Introduction to guest blog by LOCI director, KaiLonnie Dunsmore: We are excited to partner with Capstone Academia and especially co-founder Candace Kenyatta in our work in schools. Candace, who writes the guest blog below, brings significant experience in adolescent literacy; charter school leadership; and the education of African-American youth. Candace has experiences in state leadership (she served as the director of secondary literacy in the New Jersey department of education); formative assessment (starting from her work at Pearson); and in urban turn around school leadership as both a principal and now consultant, especially supporting school wide data based decision making and balancing accountability and teacher ownership to increase student achievement. Candace and Capstone Academia worked with us on our $4.5 million federally funded LIREC project (Literacy Improvement in Rural Education through Collaboration) to help capture and support family and community engagement. She focuses on a superb literacy coach from Northampton County Schools (NC), Pamela Miles. See a 2.42 min overview of Pamela in action here or read Candace's reflection below:
There are few things more exciting than watching a parent engage in reading with their child. As educators, we expect that parents will work with their children at home to supplement what happens in the classroom. In fact, we can sometimes unfairly judge a parent’s investment in their child’s education by how much time they engage in content with their children at home or by the rate of completion of at-home assignments. What can often be missed in the ways we think about the school and home relationship is the role that educators can play in ensuring parents feel empowered and capable to provide their children with quality enrichment at home.
Every person has their own unique connection to learning, which is likely determined by several factors, including personal schooling experiences. When it comes to literacy, much like the students that we teach, parents have different levels of comfort with reading. This level of comfort does not mean that they do not hold a strong vision for the types of readers they want their children to become, but could mean that they don’t possess the tools to guide their children to realize that vision. Educators like Pamela Miles, an elementary instructional coach for North Hampton County Schools, understands this reality all too well. With the help of funds from the federally funded LIREC project, Pamela has spent the last 3 years leading parent literacy sessions that support parents to gain the tools and resources necessary to develop children with both a love of and aptitude for reading.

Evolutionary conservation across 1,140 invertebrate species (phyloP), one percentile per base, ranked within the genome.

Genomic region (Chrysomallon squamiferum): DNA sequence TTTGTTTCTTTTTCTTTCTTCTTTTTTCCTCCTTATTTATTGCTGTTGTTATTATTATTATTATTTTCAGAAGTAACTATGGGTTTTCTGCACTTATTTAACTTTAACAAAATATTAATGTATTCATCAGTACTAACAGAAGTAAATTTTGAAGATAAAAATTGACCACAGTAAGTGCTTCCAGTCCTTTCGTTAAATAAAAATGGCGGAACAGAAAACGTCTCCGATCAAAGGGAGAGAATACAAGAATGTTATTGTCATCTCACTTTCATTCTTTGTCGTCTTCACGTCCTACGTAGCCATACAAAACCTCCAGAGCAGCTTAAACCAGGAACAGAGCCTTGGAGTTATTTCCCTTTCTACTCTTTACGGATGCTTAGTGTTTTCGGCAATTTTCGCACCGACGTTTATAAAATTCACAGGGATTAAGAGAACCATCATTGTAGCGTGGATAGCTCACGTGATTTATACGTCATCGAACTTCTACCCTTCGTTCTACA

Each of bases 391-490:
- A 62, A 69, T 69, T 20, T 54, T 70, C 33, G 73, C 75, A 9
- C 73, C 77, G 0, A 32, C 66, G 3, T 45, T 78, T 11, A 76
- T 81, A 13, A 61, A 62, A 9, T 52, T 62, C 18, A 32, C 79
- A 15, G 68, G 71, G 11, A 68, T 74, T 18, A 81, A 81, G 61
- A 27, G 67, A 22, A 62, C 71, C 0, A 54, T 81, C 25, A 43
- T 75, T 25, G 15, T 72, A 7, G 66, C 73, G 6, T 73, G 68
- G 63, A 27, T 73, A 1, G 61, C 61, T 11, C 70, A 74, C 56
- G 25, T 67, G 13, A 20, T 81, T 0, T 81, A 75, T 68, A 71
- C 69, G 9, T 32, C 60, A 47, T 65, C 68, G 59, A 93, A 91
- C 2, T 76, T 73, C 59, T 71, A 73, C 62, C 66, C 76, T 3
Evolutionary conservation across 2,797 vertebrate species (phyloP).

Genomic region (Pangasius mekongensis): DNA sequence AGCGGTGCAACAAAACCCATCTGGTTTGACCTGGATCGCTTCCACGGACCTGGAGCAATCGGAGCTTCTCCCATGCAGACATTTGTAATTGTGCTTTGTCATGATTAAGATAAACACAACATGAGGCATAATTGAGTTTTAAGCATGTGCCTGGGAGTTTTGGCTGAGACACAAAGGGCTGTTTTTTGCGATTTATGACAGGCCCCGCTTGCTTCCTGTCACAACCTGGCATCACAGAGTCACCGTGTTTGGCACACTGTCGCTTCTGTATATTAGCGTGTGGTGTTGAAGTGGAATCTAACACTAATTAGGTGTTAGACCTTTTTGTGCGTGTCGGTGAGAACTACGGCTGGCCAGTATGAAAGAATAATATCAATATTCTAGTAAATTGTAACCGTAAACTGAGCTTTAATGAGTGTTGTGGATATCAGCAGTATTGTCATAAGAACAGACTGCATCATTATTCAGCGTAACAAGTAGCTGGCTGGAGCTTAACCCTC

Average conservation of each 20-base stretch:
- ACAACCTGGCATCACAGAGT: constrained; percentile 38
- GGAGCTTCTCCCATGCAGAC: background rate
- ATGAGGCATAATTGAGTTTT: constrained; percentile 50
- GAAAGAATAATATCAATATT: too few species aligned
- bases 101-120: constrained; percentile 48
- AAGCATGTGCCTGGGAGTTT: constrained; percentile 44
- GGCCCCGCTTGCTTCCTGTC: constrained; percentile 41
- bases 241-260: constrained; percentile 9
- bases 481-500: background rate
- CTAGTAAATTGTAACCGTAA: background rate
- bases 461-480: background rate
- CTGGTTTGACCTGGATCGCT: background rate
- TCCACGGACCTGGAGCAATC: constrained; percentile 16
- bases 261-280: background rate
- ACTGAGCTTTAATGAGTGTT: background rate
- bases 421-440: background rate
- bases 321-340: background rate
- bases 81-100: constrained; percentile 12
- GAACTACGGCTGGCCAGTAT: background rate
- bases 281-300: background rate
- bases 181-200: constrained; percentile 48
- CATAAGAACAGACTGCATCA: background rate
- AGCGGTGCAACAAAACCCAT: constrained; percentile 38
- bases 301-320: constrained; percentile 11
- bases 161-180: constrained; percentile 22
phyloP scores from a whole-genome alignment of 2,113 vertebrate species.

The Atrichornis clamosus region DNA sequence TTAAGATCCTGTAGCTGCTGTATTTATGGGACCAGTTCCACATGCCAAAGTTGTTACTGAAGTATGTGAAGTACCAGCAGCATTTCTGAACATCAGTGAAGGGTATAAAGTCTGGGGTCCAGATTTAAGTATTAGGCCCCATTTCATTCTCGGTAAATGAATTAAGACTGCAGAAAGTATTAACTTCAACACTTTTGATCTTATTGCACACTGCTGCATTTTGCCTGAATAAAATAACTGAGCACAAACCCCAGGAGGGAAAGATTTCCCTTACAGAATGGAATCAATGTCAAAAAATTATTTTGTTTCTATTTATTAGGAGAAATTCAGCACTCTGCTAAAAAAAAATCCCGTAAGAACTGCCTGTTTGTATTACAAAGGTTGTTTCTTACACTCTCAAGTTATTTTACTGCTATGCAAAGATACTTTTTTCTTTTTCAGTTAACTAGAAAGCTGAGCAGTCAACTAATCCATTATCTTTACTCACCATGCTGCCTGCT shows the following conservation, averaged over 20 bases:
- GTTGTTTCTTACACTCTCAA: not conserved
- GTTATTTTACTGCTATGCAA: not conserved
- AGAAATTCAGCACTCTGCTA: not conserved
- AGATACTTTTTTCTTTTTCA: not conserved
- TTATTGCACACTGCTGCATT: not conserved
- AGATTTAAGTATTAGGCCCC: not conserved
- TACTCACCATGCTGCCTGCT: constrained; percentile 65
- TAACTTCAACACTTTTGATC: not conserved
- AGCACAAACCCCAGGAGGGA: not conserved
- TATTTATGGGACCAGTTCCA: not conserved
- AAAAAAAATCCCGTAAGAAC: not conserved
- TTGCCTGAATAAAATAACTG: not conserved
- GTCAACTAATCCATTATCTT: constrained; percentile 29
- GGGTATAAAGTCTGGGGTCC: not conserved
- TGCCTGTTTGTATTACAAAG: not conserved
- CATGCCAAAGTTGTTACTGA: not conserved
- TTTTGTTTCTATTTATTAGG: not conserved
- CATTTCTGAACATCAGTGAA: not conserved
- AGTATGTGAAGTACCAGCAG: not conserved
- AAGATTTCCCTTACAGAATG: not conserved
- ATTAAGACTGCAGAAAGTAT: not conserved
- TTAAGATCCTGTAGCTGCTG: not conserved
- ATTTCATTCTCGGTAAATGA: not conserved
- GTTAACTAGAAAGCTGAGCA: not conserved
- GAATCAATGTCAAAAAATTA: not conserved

I was fortunate to not only watch Pamela’s work first hand, but also to speak with the parents and students who had been the direct benefactors of her literacy sessions. From my conversations and observations, I learned why Pamela’s sessions were so meaningful to parents and impactful for students. There were three major themes evident in her approach that solidified her success.